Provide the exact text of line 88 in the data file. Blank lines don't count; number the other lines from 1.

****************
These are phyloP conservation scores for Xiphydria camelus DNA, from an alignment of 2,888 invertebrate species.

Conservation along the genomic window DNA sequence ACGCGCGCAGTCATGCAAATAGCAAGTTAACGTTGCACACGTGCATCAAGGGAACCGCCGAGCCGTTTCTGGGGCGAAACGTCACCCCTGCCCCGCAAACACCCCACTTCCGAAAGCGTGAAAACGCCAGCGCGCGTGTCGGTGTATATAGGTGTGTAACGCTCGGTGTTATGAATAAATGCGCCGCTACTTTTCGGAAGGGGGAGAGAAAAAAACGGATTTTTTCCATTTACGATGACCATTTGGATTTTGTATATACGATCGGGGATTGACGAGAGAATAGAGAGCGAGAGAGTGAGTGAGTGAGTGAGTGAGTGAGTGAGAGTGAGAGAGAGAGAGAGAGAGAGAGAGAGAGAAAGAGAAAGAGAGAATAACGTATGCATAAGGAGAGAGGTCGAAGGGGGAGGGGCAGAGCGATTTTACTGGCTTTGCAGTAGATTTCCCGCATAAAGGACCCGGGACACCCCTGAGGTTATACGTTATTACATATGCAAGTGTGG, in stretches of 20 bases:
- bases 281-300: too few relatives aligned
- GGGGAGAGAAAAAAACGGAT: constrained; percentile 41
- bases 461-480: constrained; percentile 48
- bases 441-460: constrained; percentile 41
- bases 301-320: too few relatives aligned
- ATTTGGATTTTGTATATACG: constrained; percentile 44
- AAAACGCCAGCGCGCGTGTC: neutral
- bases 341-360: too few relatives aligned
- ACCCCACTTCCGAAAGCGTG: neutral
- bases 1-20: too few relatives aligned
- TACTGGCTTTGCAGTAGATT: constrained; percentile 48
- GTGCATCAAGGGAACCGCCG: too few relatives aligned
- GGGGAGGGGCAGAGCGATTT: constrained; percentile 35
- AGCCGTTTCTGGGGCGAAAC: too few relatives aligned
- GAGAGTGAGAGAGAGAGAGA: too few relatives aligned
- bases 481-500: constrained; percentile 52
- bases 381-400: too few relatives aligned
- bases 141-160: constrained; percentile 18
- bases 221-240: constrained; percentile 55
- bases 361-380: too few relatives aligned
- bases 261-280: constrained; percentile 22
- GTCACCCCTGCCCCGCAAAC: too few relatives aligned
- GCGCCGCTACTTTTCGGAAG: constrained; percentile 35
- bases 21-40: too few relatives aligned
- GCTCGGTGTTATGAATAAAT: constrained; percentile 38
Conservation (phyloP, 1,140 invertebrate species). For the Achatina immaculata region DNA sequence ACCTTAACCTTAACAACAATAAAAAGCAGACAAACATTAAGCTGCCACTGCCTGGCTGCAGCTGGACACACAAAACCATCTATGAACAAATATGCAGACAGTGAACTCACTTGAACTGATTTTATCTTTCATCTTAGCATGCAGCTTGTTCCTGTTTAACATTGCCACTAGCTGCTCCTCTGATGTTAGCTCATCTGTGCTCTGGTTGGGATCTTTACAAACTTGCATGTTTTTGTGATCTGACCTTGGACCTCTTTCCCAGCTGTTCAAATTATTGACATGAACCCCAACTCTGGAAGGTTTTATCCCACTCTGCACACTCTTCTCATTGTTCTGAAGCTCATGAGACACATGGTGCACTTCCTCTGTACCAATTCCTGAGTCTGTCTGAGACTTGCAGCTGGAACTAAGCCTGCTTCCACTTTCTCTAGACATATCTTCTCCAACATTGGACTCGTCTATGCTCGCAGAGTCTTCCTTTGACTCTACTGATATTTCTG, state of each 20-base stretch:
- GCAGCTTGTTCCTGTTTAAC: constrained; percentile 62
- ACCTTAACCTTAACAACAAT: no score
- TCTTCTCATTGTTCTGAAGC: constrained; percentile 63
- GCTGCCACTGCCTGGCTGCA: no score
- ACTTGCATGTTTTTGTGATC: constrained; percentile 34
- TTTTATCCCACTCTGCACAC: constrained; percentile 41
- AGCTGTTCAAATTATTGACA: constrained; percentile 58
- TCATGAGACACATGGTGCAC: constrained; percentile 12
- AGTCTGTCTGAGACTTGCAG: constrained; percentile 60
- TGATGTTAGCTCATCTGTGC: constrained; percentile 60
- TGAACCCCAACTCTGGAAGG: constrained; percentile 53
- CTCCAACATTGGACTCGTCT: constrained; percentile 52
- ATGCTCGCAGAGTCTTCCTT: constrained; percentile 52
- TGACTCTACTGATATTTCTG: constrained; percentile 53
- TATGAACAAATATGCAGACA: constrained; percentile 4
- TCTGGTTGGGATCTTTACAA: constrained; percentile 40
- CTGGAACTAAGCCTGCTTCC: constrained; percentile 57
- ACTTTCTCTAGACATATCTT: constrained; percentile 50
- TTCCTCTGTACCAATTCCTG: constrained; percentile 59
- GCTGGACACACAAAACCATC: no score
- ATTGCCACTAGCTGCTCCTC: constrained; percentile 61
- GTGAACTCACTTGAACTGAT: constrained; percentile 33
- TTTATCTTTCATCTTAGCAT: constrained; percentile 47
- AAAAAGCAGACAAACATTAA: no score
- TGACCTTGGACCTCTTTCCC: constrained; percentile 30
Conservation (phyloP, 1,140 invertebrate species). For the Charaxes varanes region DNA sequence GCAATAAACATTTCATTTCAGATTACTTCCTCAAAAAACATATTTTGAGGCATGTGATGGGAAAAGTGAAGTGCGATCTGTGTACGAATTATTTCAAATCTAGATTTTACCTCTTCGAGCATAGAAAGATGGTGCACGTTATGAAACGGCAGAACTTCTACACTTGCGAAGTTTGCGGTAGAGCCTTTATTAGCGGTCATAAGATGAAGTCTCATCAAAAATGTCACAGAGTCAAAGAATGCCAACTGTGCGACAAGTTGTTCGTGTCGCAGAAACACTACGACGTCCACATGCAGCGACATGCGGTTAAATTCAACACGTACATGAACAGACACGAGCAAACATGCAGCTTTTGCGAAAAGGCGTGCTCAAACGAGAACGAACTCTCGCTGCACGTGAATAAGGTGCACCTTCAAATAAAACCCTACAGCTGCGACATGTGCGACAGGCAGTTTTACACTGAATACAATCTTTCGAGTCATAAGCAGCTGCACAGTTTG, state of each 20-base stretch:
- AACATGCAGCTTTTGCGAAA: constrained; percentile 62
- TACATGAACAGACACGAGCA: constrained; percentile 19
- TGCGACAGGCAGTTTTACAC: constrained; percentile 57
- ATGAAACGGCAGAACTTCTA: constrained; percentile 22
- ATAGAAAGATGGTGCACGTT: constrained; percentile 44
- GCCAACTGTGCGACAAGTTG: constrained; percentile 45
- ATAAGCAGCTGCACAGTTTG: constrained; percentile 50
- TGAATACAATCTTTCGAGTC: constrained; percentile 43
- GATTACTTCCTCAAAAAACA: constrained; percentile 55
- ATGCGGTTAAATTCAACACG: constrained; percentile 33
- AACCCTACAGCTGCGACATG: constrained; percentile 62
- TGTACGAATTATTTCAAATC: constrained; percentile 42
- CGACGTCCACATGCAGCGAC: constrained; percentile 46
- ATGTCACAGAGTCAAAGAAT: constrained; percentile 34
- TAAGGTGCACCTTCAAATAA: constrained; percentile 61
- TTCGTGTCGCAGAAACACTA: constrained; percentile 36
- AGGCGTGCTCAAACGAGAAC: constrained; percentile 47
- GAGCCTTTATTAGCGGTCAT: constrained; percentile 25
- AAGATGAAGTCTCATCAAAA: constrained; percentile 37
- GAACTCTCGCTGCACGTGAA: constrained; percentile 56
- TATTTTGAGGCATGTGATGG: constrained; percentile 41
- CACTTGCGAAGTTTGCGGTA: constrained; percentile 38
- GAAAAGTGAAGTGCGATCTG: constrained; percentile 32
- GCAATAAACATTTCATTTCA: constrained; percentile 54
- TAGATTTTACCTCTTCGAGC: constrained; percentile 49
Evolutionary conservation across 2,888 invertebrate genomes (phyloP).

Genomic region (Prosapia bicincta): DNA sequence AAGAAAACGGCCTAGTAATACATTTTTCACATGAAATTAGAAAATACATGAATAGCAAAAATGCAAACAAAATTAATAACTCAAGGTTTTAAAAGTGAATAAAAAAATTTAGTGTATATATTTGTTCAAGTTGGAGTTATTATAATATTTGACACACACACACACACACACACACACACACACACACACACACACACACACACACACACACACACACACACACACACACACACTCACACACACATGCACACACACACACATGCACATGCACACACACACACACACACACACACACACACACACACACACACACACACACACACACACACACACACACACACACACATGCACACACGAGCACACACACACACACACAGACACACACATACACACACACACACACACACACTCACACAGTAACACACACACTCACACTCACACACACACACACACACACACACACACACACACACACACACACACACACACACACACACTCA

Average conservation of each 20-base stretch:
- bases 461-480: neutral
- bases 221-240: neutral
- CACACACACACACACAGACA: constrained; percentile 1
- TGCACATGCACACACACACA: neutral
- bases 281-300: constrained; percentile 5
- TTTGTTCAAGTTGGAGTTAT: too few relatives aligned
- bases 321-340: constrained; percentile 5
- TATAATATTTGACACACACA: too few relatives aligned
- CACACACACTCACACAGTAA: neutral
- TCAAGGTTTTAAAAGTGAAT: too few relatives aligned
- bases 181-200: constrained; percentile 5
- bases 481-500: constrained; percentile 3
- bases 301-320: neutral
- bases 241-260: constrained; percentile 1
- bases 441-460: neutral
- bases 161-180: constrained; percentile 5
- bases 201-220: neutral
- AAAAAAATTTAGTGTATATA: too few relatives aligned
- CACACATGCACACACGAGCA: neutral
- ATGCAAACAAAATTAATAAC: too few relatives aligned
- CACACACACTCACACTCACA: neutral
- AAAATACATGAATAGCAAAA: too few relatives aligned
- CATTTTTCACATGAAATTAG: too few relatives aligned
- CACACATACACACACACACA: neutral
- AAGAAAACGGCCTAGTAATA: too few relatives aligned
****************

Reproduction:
- TTTGTTCAAGTTGGAGTTAT: too few relatives aligned